Say there’s a man in India with a tablecloth shop who wants to sell his goods across the globe, Jastrow muses. “Well now, to have that exchange of currency is brilliant and easy and frictionless,” she says. “And that changes everything for the guy with the tablecloth shop. . . . Now [in the metaverse] you’ve caught 6 million eyeballs the moment you land here.”


That vision also involves people signing up to build entirely virtual businesses in the metaverse, from virtual dogwalkers and cab drivers to chiropractors and tour guides. It immediately seems far-fetched to think that people would pay real money to exercise a fake dog—until you remember one iconic relic of the 1990s. “Who thought that somebody would buy a Tamagotchi?” says Sherri Cuono, SHIB metaverse’s technology adviser. “But people were feeding them every hour, on the hour, because they were afraid their Tamagotchi would die.”

Cuono continues: “Somebody might have a garden and want landscaping for their yard, or they want to build a building but they’re not a modeler, and maybe they want unique architecture. These things in the real world, we don’t think twice about—paying for a dogwalker and an architect.”

Shytoshi points to Roblox—one of the few virtual worlds that’s a smash success—as a “grand example that proves this concept.” Last month, he put out a call on SHIB’s website, and more than 3,000 people flocked with their own SHIB metaverse startup ideas.


Still, it’s hard not to cast SHIB against crypto’s other larger-than-life giants. Above it, the shadow of Yuga Labs and its Otherside metaverse looms—it’s another ultra-hyped decentralized project that will rely on the fanaticism of its community members to work for the cause, buying and farming plots of metaverse land—presumably for their own enrichment, but well before any payoff can be guaranteed. The glory of decentralization, and its Achilles’ heel, is that it works only if other people do things—as Shytoshi puts it, “so we can sit back and let the decentralized community take over.”

He says the same thing in response to one of SHIB’s biggest conundrums: the fact that it originally minted a ridiculously large 1 quadrillion coins, which is partly why they’re worth only a minuscule fraction of a cent ($0.000011 per coin, as of today). Much of the community has been concerned with the “burn rate”—the rate at which the coin supply can be reduced by Shibarium’s mechanisms, thereby inflating the coin’s value—but Shytoshi is not. Each time a user makes a transaction in the metaverse, he says, a small amount of SHIB is burned, “and if millions contribute, those micropennies will add up. How long will it take? Who knows.”

Of course, that happens only if millions of people pour into the metaverse—and given its sluggish appeal, it’s a lofty goal. Decentraland’s slump suggests the Web3 space is still ruled by speculators, not believers. And SHIB isn’t Roblox just yet.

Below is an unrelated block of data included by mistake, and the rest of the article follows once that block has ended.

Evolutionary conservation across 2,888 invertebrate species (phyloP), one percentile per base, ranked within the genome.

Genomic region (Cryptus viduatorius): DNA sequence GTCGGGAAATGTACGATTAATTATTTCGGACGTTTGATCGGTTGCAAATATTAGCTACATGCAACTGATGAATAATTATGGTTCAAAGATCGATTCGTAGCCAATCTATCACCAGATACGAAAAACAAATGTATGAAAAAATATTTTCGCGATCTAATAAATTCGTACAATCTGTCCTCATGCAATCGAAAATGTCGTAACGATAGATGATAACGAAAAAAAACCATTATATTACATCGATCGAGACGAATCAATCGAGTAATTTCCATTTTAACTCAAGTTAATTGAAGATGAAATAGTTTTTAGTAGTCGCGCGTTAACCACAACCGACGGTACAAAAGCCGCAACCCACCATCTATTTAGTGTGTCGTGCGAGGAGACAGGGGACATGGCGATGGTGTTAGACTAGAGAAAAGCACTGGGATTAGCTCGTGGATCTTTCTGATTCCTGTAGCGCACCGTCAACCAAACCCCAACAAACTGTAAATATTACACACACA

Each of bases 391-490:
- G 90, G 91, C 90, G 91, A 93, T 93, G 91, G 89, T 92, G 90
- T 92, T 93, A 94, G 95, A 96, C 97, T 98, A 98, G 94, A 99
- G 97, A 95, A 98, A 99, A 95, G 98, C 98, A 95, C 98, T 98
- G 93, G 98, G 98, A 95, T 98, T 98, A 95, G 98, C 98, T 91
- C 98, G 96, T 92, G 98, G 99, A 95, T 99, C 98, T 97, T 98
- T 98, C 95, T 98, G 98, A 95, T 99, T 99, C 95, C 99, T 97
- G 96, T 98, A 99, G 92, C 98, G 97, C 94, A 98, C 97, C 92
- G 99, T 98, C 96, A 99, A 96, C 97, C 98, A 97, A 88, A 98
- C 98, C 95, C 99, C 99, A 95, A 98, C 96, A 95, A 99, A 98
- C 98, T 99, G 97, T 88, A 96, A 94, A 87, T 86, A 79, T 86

“I thought SHIB was a household name,” Jastrow said in a YouTube livestream earlier this week, “[but] we’re having to do a lot of education.” It’s also the 12th-most-purchased token among crypto whales (people who own huge chunks of digital assets), and also makes up the largest percentage of most whales’ portfolios.

Meme coin Shiba Inu is starting its second act—in the metaverse |

[Image: Shiba Inu]

Unleashing the beast

On a call from Austin, Jastrow and Cuono admit it’s bemusing to find SHIB—with its fringe corners of Twitter and Discord, and its crypto-sphere ethos of bucking mainstream institutions—at one of the country’s biggest trade shows. SXSW is a publicity circus. Many crypto founders have dodged the press for years, or famously masked their real-life identities with internet alter egos. But according to Jastrow, her good friend Blake Kammerdiener—who programs for SXSW, and owns SHIB coin himself—cajoled her into showing up.

“All of these people who want to remain anonymous and not talk about it, I don’t get it. If you have a great product, if you’re proud of what you’re doing, why are you hiding?” she says. “In SHIB’s case, we need to grow this thing, and at some point someone is going to want to talk to a person about what the esoteric value of the metaverse is. . . . Everything up until now has just been people behind screens on Twitter or Telegram saying, ‘Rah rah rah, apes are dope, pump it up!’”


Shytoshi may not stay hidden for long. (Despite the rumors, he did not make a trip to Austin in disguise.) “I believe that at the right time, I will be revealed to the world, ideally to a small group at Christie’s,” he says, offering few details, except to suggest there is a plan in motion to sell his voice—an AI module, maybe?—at the auction house. Right now, not a single team member knows who he is, including Jastrow and Cuono, a situation he admits is “slightly weird.” Several of the other developers are also known only by their aliases, like Kaal, and Penny. Nobody knows who Ryoshi was. Everybody at Shiba Inu is used to the sort of meeting where they sit quietly and blink at each other, waiting for a faceless somebody’s sentences to pop up on-screen.

They see Silicon Valley Bank’s collapse as a prime time to strike, and, according to Jastrow, that might mean targeting businesses that were buffeted by the fiasco and are now searching for footholds—maybe the brick and mortar is gone, but why not open a metaverse shop? “Etsy is on my list, as we can provide a new revenue stream for them,” Shytoshi says.

It’s not a walk in the park. “You don’t just say, ‘Build it, they will come,’” Jastrow says. But maybe, if they do it right, their people will come. “SHIB’s community is so loyal, so strong, so incredibly uplifting,” she says. “To be able to build alongside them is absolutely a dream.”


Shytoshi agrees, but with more bite. “We are building Shibarium for the world,” he says. “If they decide to join us, great. If they don’t, they will be left behind.”

Note: This article was updated with data on cryptocurrency wallets that hold SHIB.

Correction: This article formerly misstated a partnership between SHIB and luxury carmaker Bugatti. SHIB’s partnership was with the Bugatti Group, a Canadian luxury luggage brand.


Fast Company